What is the ideal single-player campaign length for a GTA game?

(Image via Rockstar Games)
(Image via Rockstar Games)
Rahul Bhushan

In the age of the modern AAA game, where single-player games like GTA are becoming rarer by the day, how well is the single-player campaign doing?

Back during the early days of the GTA franchise, single-player campaigns had an iron-vice grip on the industry. Any game with ambitions to succeed had to have a solid campaign to achieve its targets financially and critically.

But with the advent of Xbox Live and the rise of online multiplayer games, audiences began seeing the appeal of the endlessly replayable multiplayer game. Contrary to a campaign in a GTA game that one can finish after a while, a multiplayer mode in Halo could be played for hours on end.

Shorter single-player campaigns

In 2021, the biggest and most popular games are online multiplayer titles with endless replayability like Fortnite. As a result, lengthy single-player campaigns have become even rarer, with even huge AAA single-player games like Cyberpunk 2077 opting for shorter campaigns.

It was a direct response to multiple research which showed that only a small fraction of players finish a single-player campaign. Even the most popular titles like GTA 5, Red Dead Redemption 2, and The Witcher 3 have a low completion rate, which is quite alarming for studios.

It becomes incumbent upon studios like Rockstar Games to manage and utilize their resources. If the market responds better to GTA Online, spending limitless resources on a single-player campaign starts to make less sense.

Yet, there is something different regarding the GTA franchise than a new IP like Cyberpunk 2077.

What is the ideal single-player campaign length for a GTA game?


What is different about the GTA franchise is that the franchise made its name on the back of single-player campaigns. It is impossible to think of a lengthy single-player campaign and not immediately think of the GTA franchise.

Playing through the campaign was never an afterthought in the series, but it was always front and center. Campaigns within the series have only gotten lengthier as time progressed, with GTA 5 clocking in at about an average playtime of 31 hours.

Yet, according to stats and research conducted before its release, it pointed to a rather discomforting trend. Essentially cementing that players don't seem to finish the campaign, especially when they are as lengthy as the GTA franchise.

(Image via Gamasutra)
(Image via Gamasutra)

While this doesn't necessarily affect sales, the GTA franchise has been one of the best-selling series of video games ever. With Grand Theft Auto 5 being one of the highest-selling games of all time. It could stand to reason that the publisher might make changes as to whether a single-player campaign requires the resources.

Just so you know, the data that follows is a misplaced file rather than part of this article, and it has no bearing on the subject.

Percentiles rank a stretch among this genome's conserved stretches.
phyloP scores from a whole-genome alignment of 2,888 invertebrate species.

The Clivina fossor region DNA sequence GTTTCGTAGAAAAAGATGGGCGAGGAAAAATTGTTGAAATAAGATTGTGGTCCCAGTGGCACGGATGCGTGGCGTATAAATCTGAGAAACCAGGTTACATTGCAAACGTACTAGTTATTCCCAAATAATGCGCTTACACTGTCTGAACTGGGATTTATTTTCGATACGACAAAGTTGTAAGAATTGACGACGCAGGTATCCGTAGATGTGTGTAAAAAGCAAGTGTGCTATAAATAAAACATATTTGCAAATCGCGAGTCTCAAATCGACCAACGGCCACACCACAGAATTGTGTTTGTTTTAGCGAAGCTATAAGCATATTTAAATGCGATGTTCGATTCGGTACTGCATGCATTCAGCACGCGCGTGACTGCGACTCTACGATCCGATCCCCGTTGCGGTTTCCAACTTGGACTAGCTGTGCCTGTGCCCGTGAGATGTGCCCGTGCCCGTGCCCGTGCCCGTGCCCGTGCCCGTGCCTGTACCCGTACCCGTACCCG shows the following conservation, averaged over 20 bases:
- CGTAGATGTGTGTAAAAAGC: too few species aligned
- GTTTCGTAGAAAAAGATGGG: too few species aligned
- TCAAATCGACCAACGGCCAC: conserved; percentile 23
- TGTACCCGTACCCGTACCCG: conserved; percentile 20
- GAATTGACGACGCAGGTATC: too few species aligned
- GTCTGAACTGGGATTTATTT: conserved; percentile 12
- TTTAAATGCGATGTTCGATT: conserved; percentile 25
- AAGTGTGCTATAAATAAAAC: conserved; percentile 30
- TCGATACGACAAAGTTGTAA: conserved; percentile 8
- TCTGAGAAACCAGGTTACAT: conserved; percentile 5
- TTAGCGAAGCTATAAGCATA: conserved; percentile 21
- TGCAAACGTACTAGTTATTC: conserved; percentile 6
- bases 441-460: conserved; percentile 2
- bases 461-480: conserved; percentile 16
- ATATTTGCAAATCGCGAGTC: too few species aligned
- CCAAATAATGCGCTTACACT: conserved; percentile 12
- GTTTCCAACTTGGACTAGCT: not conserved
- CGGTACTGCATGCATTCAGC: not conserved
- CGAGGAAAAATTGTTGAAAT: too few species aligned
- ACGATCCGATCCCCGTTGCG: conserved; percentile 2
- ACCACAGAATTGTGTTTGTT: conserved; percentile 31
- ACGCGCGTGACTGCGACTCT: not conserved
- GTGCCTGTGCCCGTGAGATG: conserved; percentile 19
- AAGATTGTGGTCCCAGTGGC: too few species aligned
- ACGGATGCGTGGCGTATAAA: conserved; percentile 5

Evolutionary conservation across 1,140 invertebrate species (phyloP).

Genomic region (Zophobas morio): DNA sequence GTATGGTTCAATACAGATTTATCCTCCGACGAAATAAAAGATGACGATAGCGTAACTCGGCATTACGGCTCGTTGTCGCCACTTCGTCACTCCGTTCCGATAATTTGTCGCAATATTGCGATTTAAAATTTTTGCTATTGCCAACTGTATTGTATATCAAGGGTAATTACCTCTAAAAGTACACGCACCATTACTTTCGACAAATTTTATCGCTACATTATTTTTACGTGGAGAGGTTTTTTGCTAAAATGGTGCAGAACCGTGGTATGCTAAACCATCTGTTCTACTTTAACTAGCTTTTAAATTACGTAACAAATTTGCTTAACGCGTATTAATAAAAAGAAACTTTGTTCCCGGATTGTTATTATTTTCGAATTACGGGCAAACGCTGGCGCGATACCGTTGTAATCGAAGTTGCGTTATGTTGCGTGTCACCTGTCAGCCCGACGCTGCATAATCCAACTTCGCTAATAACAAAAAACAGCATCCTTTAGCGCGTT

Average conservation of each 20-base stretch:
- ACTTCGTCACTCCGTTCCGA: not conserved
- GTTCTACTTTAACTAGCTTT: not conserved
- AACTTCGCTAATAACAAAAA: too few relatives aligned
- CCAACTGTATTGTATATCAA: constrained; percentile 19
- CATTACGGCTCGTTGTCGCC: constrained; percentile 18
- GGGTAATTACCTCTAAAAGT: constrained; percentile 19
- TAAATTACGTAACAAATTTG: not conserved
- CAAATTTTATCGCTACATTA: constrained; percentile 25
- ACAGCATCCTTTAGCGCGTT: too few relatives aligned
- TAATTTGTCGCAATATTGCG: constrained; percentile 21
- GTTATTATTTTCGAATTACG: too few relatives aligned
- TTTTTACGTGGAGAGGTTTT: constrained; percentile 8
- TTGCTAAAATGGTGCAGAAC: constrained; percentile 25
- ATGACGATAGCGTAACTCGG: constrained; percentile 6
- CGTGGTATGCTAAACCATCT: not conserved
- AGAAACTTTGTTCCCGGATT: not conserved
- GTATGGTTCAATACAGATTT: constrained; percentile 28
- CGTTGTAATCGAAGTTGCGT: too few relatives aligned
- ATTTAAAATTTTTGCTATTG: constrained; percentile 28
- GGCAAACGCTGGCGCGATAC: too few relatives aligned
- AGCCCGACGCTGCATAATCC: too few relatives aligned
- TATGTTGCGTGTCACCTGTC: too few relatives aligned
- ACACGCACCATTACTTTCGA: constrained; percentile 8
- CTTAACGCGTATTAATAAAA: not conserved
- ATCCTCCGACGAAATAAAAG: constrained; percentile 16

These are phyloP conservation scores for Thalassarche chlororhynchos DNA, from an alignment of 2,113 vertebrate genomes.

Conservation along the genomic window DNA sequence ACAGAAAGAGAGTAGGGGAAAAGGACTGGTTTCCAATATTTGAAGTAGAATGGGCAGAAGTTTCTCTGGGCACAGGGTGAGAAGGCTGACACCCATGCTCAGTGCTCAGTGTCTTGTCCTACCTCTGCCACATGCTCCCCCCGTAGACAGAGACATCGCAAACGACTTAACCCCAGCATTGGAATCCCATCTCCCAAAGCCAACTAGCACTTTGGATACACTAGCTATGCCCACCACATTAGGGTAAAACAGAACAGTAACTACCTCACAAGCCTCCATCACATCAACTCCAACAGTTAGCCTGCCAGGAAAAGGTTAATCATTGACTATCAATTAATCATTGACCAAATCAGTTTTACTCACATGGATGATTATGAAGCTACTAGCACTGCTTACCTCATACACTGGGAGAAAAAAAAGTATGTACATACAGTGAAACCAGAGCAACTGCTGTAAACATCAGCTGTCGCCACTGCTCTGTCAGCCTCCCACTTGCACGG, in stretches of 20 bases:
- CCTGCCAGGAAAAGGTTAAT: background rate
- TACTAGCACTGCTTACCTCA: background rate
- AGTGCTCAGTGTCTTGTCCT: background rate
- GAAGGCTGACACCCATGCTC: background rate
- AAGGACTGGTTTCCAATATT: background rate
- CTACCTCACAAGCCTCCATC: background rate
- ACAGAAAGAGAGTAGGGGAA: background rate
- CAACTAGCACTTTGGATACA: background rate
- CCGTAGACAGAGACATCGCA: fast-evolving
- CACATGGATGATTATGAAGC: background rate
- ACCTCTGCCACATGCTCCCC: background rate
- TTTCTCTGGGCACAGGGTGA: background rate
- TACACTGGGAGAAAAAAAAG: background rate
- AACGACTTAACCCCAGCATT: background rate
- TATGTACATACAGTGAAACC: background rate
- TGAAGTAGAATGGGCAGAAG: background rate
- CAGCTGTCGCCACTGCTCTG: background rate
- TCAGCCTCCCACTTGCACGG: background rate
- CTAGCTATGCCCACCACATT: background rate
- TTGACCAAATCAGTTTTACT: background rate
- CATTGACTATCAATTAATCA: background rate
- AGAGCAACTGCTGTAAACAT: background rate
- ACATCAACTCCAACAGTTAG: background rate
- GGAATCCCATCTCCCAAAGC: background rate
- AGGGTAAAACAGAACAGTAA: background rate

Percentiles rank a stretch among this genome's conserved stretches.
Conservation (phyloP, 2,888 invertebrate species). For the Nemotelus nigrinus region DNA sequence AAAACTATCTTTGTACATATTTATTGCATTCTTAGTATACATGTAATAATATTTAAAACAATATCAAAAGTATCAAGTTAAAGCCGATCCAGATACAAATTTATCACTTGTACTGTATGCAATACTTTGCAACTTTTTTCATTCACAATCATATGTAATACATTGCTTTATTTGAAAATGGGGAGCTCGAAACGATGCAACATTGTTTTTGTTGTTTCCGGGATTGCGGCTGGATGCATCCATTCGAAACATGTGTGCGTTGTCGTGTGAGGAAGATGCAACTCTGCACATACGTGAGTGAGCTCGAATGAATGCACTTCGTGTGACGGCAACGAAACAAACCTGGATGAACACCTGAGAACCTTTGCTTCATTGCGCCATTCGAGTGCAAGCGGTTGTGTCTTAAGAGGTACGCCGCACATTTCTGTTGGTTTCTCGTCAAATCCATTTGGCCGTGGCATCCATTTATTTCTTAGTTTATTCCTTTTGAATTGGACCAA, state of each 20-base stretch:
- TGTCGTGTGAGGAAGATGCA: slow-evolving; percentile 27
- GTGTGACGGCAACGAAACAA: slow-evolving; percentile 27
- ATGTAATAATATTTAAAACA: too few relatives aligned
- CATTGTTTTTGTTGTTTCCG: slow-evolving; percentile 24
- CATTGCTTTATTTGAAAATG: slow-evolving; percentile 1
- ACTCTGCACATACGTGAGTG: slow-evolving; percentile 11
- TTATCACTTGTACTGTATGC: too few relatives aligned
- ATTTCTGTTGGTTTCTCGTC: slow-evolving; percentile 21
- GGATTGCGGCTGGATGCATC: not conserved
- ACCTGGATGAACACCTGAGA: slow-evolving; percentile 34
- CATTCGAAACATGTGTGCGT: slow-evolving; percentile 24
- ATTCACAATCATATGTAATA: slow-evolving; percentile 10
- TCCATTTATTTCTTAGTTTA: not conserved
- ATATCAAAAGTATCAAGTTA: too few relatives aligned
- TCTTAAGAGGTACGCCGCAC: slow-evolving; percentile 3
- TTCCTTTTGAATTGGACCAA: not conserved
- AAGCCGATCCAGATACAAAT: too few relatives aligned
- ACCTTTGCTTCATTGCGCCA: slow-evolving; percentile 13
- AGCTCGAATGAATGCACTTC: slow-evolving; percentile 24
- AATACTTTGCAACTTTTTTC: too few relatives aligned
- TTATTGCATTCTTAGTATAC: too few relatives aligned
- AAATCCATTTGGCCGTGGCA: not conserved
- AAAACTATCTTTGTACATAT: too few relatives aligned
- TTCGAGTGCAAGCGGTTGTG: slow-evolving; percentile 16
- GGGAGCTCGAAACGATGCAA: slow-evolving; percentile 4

The situation regarding completion rates of campaigns hasn't gotten significantly better, as CD Projekt Red did cite Witcher 3's completion rate to explain a shorter campaign in Cyberpunk 2077.

Even though Cyberpunk 2077 clocks in at a respectable 22-hour average playtime, it is dwarfed three times over by the studio's previous project - The Witcher 3. The studio's explanation was their feeling that players will get to finish the game and see the end of the story through a shorter campaign.

Does GTA 6 need to be shorter or longer?


Suppose one looks at the mainline entries in the series. Both GTA 5 and San Andreas clocked in at about 31 hours on an average playthrough. While Grand Theft Auto III and Vice City for about 16-19 hours.

GTA IV clocked in at about 28 hours, which seems like a happy medium between the two. Yet, given the number of missions just spent driving around and chatting to people, even that number can come down by a lot.

A shorter, tighter campaign allows the studio to eliminate padding and unnecessary missions that do not progress the plot or introduce innovative gameplay. Both GTA 5 and San Andreas are guilty of ridiculous padding, such as the mission "Scouting the Port," which is extremely boring on a second playthrough.

At the same time, a shorter campaign might compromise the ultimate payoff by the game's end. Longer campaigns tend to allow players to truly invest in the game world and characters, as well as the story. Thus, Rockstar Games has some pretty big decisions to make regarding how long the campaign must be.

A game as vast and expansive as GTA demands a similarly larger-than-life story and campaign. Whether a shorter campaign can deliver that remains to be seen.

Edited by Srijan Sen
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